Momorangi Bay

This bay is a very popular site, especially in the warmer months where it is visited by a combination of tourists and holiday makers enjoying the Department of Conservation (DOC) campsite.

The bay has a large combination of facilities, Including boat ramp and wharf.

The bay is sheltered in southerly winds but is open to winds from the west and to the north.

The bay has a large number of consented moorings spread throughout the bay.

There is a launching ramp on the western side of the bay.



Facility photos

QCS MomorangiBay Restaurant 02 QCS MomorangiBay ToiletBlock 13 QCS MomorangiBay 36 QCS MomorangiBay ToiletBlock 05 QCS MomorangiBay PicnicTable 03

Videos / other media


Momorangi means 'myriad of descendants from the heavens' or ‘the off-spring of heaven’. 1

A succession of Māori, most probably hapū (subtribes) of Te Ātiawa, lived in the bay prior to European arrival. The area was used for food gathering and temporary settlement. The bay may also have been used as a school for children from the nearby pā at Ngakuta Bay.2 

Due to significant earthworks in the twentieth century no evidence of this occupation now exists. 

Momorangi Bay also has a history of farming and most of the slopes were in grassland from the 1860s onwards. Repeated burning was required to keep the scrub (manuka and kanuka) under control.

Three tents in Momorangi Bay with four men outside.

Bushmen's camp at Momorangi, 1907. Courtesy, Picton Historical Society.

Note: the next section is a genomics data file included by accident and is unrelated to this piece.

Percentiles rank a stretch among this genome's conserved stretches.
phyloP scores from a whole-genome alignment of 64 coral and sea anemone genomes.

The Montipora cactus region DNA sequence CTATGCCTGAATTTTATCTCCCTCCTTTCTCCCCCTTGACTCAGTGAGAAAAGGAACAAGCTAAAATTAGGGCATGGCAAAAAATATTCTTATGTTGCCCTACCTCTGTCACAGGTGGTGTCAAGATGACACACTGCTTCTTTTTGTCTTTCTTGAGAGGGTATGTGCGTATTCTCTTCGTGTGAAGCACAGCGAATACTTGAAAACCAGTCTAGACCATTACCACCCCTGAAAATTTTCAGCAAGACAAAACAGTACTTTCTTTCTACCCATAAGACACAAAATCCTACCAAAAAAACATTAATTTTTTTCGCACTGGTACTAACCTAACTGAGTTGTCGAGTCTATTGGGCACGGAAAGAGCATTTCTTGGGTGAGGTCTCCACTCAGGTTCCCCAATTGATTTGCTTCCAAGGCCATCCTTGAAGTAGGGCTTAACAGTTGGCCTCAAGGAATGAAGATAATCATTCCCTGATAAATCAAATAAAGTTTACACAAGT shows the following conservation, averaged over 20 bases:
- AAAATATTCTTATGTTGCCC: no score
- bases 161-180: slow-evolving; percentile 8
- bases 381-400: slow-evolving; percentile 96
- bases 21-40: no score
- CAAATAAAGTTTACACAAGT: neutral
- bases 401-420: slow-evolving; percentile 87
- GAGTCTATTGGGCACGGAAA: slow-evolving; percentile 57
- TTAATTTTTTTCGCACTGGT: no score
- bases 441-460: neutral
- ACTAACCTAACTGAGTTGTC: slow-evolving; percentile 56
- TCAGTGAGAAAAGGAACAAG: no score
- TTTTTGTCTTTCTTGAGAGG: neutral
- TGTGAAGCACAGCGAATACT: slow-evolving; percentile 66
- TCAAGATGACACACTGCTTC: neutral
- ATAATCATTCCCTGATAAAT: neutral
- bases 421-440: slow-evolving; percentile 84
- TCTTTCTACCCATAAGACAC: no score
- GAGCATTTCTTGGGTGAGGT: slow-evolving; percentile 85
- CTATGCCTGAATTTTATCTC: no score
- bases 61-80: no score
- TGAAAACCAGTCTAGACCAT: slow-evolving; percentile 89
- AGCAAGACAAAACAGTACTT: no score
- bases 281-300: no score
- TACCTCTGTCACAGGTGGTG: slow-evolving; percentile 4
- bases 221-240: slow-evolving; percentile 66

Farming ceased in 1954 when the hillslopes were gazetted for a scenic reserve. At a similar time, the flat ground in the bay was turned into a recreation reserve. This area has since become a popular picnic spot with a playground and toilet facilities. The nearby Department of Conservation (DOC) camping ground also has a shop.

Since farming ended in the mid 1950s, the forest has regenerated with predominantly mānuka on the higher slopes and kānuka on the lower slopes. Species such as five finger, māhoe, kāmahi, kōhūhū, rangiora and ponga are present under the canopy but larger forest trees, such as black beech, tōtara and swamp maire are still to regenerate. A significant number of bird species can also be found in the regenerating bush, including pīwakawaka, kererū and tūī. 3


1. W. H. Sherwood Roberts, “Maori Nomenclature: Maori Names of Places in the Provincial District of Marlborough,” Marlborough Express, Volume XXXVII, Issue 210, 5 September 1903, Supplement, accessed January 9, 2018,

2. Marlborough District Council, Nelson City Council and Tasman District Council, “Te Tau Ihu Statutory Acknowledgements 2014”, accessed July 18, 2018, .

3. “Momorangi field trip resource”, Department of Conservation, accessed June 1, 2021, 


Very, especially during summer
Southerly protected, exposed to W to N winds
Shallows to 1 to 1.5m head of bay
Type of beach
Marked Swimming lane (SW side)
Popular with summer tourists / holiday makers as its shallow nature warms the water during summer.
DOC campground has recently been updated with many new facilities
Rocks/reef/sand bank warnings
Busy and very popular, must take care especially during summer
Other information